This just in. Recently-retired teleprompter reader Barb "I won't run for mayor" Higgins is set to announce her run for, guess what, the mayor's seat Wednesday morning at the Marriott Hotel. Not much of a shock since many were expecting this sooner than later after her sudden retirement from CTV news.
But what caught my eye on Barb's press release was the name Joan Crockatt. For the unaware, Crockatt is the former managing editor at the Calgary Herald, and, arguably, the final straw that led to the acrimonious eight-month workers' strike at that paper in 1999.
Many in the Herald's newsroom complained of Crockatt's heavy-handed, last minute, and often factually incorrect re-writes of their work minutes before press deadline, which led to the term 'drive-by editing.' The problem became so severe that several reporters demanded their names be taken off what was once their stories.
In a piece published by the Sheldon Chumir Foundation for Ethics in Leadership titled 'A Case Study in Journalism Ethics: The Calgary Herald,' former Herald reporter Bob Bergen gives a detailed account in the newsroom leading up to the eight-month strike:
The Herald’s former managing editor Joan Crockatt, meanwhile, developed a reputation for heavy editing and extensive re-writes. The city desk editor said: “As night city editor, I had to have secret side deals with certain reporters that I would phone them at home and read them back stories Joan had edited. More often, though, the effect of a thorough Joan Crockatt editing job was that she would wander off to a fresh conquest. Someone on the desk would be left with the job of straightening out which changes made sense, which were factually correct and which were just stray thoughts to be checked later, and what had, in fact, been done by the reporter. Joan also drive-by edited pages, often in the most outrageous ways at the most inconvenient moments (i.e. 30 minutes before page deadline). It was standard operating procedure on my desk to keep all page proofs face down to keep the managing editor from seeing them.”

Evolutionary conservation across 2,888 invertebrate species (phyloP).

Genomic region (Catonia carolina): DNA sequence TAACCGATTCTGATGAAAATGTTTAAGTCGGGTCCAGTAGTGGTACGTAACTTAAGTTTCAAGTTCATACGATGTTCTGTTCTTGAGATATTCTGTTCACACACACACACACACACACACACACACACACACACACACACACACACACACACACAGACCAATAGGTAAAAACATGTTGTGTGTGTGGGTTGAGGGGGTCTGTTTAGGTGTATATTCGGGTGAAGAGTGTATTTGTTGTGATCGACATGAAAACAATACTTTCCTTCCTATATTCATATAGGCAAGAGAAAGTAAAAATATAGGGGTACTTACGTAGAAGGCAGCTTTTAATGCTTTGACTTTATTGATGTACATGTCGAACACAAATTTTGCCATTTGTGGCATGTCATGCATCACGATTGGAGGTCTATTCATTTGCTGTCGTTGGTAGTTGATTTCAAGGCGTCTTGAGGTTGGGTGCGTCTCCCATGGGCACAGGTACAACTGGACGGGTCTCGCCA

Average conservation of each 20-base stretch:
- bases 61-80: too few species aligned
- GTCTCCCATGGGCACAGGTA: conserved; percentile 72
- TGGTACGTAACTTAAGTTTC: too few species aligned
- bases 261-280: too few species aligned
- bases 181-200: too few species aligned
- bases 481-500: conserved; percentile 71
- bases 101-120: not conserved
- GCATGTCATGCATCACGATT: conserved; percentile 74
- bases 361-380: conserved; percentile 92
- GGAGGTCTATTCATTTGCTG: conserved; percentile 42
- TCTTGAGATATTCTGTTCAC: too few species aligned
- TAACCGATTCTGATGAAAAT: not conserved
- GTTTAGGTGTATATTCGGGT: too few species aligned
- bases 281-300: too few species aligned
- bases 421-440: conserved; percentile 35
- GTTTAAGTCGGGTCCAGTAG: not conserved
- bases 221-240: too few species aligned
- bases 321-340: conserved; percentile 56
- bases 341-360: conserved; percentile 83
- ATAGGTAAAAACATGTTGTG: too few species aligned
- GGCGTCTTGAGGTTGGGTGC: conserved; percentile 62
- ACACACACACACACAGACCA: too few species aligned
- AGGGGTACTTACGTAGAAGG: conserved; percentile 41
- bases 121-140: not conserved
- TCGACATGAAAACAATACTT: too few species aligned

Former Herald reporter Brock Ketcham acted as night city editor for a period and saw the results of Crockatt’s rewriting first hand. “I remember the destruction wrought by King’s proxy, the managing editor, who would walk by a terminal at 11:45 p.m., spot a painstakingly crafted front-page story about to go to press; then sit down and mangle it. I remember a gifted young colleague – a magazine and book author – being reduced to tears in front of the entire news desk over what this butchery did to his credibility. I saw this happen, but I felt powerless to act.”
Crockatt declined to comment on the heavy rewriting or any of the issues raised by others about “Fairness, Accuracy and Balance,” including using it to advance a political agenda except to say that the format was meant to address “fairly well-known” instances of reporter’s editorializing, or introducing their opinions, in news stories. As for the other issues: “I think much of the discussions around the Calgary Herald have assumed mythical proportions. I don’t have any inclination to look at the entrails of the strike at the Herald. I think people have moved on."
One thing is for sure: Crockatt has moved on — onto the mayoralty bandwagon.